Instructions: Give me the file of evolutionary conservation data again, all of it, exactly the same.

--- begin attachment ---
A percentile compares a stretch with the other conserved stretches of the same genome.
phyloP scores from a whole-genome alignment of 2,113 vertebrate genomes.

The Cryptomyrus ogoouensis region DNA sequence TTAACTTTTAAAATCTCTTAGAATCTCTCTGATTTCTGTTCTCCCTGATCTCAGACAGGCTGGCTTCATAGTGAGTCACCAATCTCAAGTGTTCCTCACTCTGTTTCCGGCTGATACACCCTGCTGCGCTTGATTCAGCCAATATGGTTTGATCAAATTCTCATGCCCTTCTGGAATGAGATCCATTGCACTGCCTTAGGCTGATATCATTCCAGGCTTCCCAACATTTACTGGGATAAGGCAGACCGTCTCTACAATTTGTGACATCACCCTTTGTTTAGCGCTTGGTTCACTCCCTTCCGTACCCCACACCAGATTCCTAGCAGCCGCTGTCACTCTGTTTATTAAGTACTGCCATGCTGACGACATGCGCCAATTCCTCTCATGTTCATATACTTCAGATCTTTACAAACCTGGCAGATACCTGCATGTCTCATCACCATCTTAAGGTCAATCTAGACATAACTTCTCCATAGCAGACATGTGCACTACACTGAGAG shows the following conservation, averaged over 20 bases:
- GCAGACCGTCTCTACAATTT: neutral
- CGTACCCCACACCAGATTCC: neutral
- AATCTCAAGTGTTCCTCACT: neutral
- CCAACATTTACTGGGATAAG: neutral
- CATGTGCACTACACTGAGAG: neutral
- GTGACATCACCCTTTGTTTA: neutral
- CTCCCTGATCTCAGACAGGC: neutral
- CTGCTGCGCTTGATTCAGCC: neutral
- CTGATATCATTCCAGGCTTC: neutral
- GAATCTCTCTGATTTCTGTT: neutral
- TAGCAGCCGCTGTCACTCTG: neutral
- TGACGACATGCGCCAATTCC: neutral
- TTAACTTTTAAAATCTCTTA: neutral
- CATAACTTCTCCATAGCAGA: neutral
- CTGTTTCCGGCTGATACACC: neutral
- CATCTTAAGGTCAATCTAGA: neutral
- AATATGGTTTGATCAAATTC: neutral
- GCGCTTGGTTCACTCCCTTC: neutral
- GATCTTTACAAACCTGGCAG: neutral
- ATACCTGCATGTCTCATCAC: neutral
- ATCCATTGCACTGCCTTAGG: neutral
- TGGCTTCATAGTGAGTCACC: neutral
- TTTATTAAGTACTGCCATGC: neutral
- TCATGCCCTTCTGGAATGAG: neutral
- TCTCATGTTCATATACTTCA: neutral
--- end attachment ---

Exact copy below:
A percentile compares a stretch with the other conserved stretches of the same genome.
phyloP scores from a whole-genome alignment of 2,113 vertebrate genomes.

The Cryptomyrus ogoouensis region DNA sequence TTAACTTTTAAAATCTCTTAGAATCTCTCTGATTTCTGTTCTCCCTGATCTCAGACAGGCTGGCTTCATAGTGAGTCACCAATCTCAAGTGTTCCTCACTCTGTTTCCGGCTGATACACCCTGCTGCGCTTGATTCAGCCAATATGGTTTGATCAAATTCTCATGCCCTTCTGGAATGAGATCCATTGCACTGCCTTAGGCTGATATCATTCCAGGCTTCCCAACATTTACTGGGATAAGGCAGACCGTCTCTACAATTTGTGACATCACCCTTTGTTTAGCGCTTGGTTCACTCCCTTCCGTACCCCACACCAGATTCCTAGCAGCCGCTGTCACTCTGTTTATTAAGTACTGCCATGCTGACGACATGCGCCAATTCCTCTCATGTTCATATACTTCAGATCTTTACAAACCTGGCAGATACCTGCATGTCTCATCACCATCTTAAGGTCAATCTAGACATAACTTCTCCATAGCAGACATGTGCACTACACTGAGAG shows the following conservation, averaged over 20 bases:
- GCAGACCGTCTCTACAATTT: neutral
- CGTACCCCACACCAGATTCC: neutral
- AATCTCAAGTGTTCCTCACT: neutral
- CCAACATTTACTGGGATAAG: neutral
- CATGTGCACTACACTGAGAG: neutral
- GTGACATCACCCTTTGTTTA: neutral
- CTCCCTGATCTCAGACAGGC: neutral
- CTGCTGCGCTTGATTCAGCC: neutral
- CTGATATCATTCCAGGCTTC: neutral
- GAATCTCTCTGATTTCTGTT: neutral
- TAGCAGCCGCTGTCACTCTG: neutral
- TGACGACATGCGCCAATTCC: neutral
- TTAACTTTTAAAATCTCTTA: neutral
- CATAACTTCTCCATAGCAGA: neutral
- CTGTTTCCGGCTGATACACC: neutral
- CATCTTAAGGTCAATCTAGA: neutral
- AATATGGTTTGATCAAATTC: neutral
- GCGCTTGGTTCACTCCCTTC: neutral
- GATCTTTACAAACCTGGCAG: neutral
- ATACCTGCATGTCTCATCAC: neutral
- ATCCATTGCACTGCCTTAGG: neutral
- TGGCTTCATAGTGAGTCACC: neutral
- TTTATTAAGTACTGCCATGC: neutral
- TCATGCCCTTCTGGAATGAG: neutral
- TCTCATGTTCATATACTTCA: neutral